Basic Rules that are applied during the application of the Overtake and Feedback System

The basic idea of the Overtake and Feedback (OAF) evaluation methodology is to ensure that if team A defeats "a better team" B, and both teams were ranked/rated relatively close to each other before the game, then A will overtake B, rising to just above B in the rankings (and A's rating will be slightly higher than B's after the game).

To begin with, each team will be expected to earn its rating, which will be updated after each game it plays. The teams are ranked in descending order according to their rating after each week's worth of games, where the team with the highest rating will be given the rank of N if there are N teams (which is equivalent to being ranked as the #1 team).

So, if team A defeats team B, and its rank is smaller than B by not more than SQRTN (which represents the rounded value of √N), then the two team's ratings will be averaged and A's new rating will be assigned as this average + 0.4, and B's rating will be the same average - 0.4. Team A is now ranked higher than B because of that outcome, however, if team A is more than N positions below team B in the current rankings, then a modified overtake function must be applied, to lessen the effect of this "slight (or major) upset", and I will describe this function a little later on.

If A beats B, but is already ranked higher than B, its rating will go up by √(game score difference) * ((team B's rank) / (N+1))2, and B's will decrease by √(game score difference) * ((N+1-team A's rank)/(N+1))2. If both teams have roughly the same ranking/rating, the winning team could gain a larger, relative rating increase over the losing team by applying these updates than by utilizing the overtake strategy above, so, whichever method yields the larger separation between the winning and losing team's ratings will be used to update those team's ratings.

Teams are initially randomly ranked, and given a rating equal to its ranking, i.e. a team with the rank of  99 is assigned a rating of 99.0 to start. Then, each week's games are used to update the respective ratings, the teams are reordered, and then next week's games are used, and so on. At the end of the season, the ratings are normalized (by dividing them by N), and then all the games in that season are fed back into the algorithm. Normally, the rankings/ratings tend to stabilize pretty quickly, but to ensure that this occurs, N * N iterations are performed. The final rankings/ratings are unfortunately somewhat sensitive to the initial ranking, though this is not true in all cases, so 1000 random rankings are used, each one with N*√N iterations, and those 1000 ratings are averaged to produce "the final OAF rating" for each team.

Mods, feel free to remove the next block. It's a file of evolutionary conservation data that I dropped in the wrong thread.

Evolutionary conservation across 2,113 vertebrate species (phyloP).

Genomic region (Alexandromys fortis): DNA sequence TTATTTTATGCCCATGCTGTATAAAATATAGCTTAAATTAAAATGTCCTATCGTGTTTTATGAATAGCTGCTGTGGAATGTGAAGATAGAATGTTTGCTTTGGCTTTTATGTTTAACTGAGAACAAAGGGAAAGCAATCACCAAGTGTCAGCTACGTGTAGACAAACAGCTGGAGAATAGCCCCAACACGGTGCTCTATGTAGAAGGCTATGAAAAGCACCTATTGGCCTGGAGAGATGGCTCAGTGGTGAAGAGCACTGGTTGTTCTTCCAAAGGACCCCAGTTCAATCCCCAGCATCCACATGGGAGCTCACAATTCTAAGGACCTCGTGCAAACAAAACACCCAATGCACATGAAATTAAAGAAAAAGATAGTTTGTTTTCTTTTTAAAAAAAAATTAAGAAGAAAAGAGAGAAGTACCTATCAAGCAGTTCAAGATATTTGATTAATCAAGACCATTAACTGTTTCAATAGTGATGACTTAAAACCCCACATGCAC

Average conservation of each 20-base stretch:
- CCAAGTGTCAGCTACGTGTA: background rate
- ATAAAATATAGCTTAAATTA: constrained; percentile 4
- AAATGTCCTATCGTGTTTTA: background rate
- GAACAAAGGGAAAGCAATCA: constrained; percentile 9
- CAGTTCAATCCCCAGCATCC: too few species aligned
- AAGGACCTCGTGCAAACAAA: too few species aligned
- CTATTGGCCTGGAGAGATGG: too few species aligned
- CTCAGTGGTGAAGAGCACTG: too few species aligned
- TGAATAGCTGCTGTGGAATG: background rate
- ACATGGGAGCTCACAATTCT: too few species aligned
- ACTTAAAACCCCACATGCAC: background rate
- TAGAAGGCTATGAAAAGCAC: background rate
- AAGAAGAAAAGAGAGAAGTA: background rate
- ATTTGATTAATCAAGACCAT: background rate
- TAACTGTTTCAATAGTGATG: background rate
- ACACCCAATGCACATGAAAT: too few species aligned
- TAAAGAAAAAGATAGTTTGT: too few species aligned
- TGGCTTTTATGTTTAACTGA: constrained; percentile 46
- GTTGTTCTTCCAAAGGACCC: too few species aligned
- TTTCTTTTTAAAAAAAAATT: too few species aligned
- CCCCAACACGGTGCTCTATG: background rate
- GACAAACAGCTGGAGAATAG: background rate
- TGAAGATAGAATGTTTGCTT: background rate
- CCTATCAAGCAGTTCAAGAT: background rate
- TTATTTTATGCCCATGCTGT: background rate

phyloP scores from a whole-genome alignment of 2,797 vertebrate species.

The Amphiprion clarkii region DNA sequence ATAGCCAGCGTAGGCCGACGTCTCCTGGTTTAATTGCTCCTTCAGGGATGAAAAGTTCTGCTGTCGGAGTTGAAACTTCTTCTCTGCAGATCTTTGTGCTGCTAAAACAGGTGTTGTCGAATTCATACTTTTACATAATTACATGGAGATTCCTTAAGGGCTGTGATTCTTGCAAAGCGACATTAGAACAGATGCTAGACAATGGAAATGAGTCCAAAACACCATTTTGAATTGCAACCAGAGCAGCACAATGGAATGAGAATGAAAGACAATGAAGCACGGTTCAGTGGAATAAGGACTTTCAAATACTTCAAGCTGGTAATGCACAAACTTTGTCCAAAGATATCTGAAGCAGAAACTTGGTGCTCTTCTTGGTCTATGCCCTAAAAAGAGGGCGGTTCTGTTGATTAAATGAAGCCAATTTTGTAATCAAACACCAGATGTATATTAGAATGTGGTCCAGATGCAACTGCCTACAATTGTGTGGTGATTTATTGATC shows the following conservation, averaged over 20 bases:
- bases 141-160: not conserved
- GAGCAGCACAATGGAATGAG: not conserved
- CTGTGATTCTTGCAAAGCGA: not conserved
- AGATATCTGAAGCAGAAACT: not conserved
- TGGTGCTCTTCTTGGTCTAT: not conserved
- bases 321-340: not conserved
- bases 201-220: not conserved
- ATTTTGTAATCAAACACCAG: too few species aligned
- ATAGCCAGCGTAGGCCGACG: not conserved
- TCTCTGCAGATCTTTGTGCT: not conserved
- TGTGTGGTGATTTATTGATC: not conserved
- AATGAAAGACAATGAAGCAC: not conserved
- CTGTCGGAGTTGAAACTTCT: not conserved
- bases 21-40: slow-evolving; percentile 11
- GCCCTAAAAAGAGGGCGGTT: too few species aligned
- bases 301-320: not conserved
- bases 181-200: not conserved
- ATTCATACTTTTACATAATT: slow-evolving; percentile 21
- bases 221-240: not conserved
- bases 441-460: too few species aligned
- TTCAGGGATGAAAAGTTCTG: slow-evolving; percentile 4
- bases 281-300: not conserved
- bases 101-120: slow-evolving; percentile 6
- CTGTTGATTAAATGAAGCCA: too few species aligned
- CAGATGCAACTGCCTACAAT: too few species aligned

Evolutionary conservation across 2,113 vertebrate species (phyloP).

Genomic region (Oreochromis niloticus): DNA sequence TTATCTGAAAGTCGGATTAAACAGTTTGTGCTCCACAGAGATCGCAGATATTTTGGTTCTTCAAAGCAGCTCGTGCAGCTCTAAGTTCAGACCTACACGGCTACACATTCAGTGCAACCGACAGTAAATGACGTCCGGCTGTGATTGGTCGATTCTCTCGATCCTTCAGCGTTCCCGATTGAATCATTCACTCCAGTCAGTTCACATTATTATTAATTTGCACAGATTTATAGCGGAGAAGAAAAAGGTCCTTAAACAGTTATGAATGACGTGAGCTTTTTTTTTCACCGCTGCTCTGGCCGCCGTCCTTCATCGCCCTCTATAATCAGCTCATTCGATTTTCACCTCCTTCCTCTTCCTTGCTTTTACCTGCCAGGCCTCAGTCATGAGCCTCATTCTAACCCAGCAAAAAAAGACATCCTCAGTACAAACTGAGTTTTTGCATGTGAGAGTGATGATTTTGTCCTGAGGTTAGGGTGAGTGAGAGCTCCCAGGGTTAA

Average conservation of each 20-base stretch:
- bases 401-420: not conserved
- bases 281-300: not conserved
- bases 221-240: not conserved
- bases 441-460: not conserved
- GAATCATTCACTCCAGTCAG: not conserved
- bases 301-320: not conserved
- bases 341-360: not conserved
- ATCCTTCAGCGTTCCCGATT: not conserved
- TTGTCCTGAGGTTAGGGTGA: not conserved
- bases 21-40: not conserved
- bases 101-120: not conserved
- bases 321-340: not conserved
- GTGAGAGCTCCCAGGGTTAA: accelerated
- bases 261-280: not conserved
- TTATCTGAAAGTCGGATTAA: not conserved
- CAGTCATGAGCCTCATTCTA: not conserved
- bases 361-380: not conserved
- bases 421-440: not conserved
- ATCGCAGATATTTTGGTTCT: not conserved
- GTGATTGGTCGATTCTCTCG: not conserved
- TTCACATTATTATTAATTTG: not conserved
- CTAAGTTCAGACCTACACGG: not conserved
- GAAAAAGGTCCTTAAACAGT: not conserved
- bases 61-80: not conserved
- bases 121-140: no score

Now to get back to the modified overtake function that is used when "upsets" occur, let us take a look at the first game of 2004, Southern California versus Virginia Tech, utilizing the final 2003 OAF ratings for those teams (which are only relevant in 2003). USC ended up as the top team (#117) with a rating of 114.2505 and VT was team #56, rated at 65.0661. If VT had pulled off that upset, and the ratings and rankings were as listed above, then USC's rating would be reduced by (114.2505 - 65.0661) / (2 + distance) where distance is the largest, integer multiple of SQRTN less than or equal to the separation between the two team's rankings, which in this case is floor(61/11) or 5. (The farther down in the ranking the team that pulls off the "upset" is, the larger the denominator that will be used in the modified overtake function, thereby lessening the effect of a major upset more than losing to a team that is rated higher as such an outcome is considered more of a statistical anomaly than providing valuable information about the team's abilities.)

So, USC's rating would theoretically shrink by 7.0263 and that is how much VT's rating would increase by. (In subsequent iterations, those teams may be closer together because of this outcome, which would make the value of distance smaller, and therefore the amount the ratings change larger.) In actuality, to avoid some possible discontinuities in how ratings are updated at the multiples of SQRTN, that 7.0263 value is compared with the rating of the team that is exactly 55 below USC, which is allowed to use the denominator of 6 (not 7). (This ensures consistency as we want to use the denominator of 2 for team #106 - the pure overtake denominator value to get the exact average of the two ratings - for such calculations.) If team #62 (117-55) had a rating difference of 66 with USC, then 66/6 is larger than 7.0263 and that value of 11 would be used to decrease USC rating, and to increase VT's. So essentially, the teams that are less than or equal to SQRTN below its beaten opponent, use the pure overtake denominator of 2, then the next such SQRTN teams further down use a denominator of 3 with its rating, or a denominator of 2 using the rating of the team that is exactly SQRTN below the losing team; whichever value is larger gets applied to both team's ratings. Each subsequent group of SQRTN teams below that in the rankings increase those two denominator values each by one when this situation occurs (when utilizing this modified overtake function).

Though anomalies do sometimes occur using the OAF rating system, as there is no "perfect" evaluation system, this iterative methodology has correlated fairly well with the major polls as can be see via one of the links on the prior OAF "home page".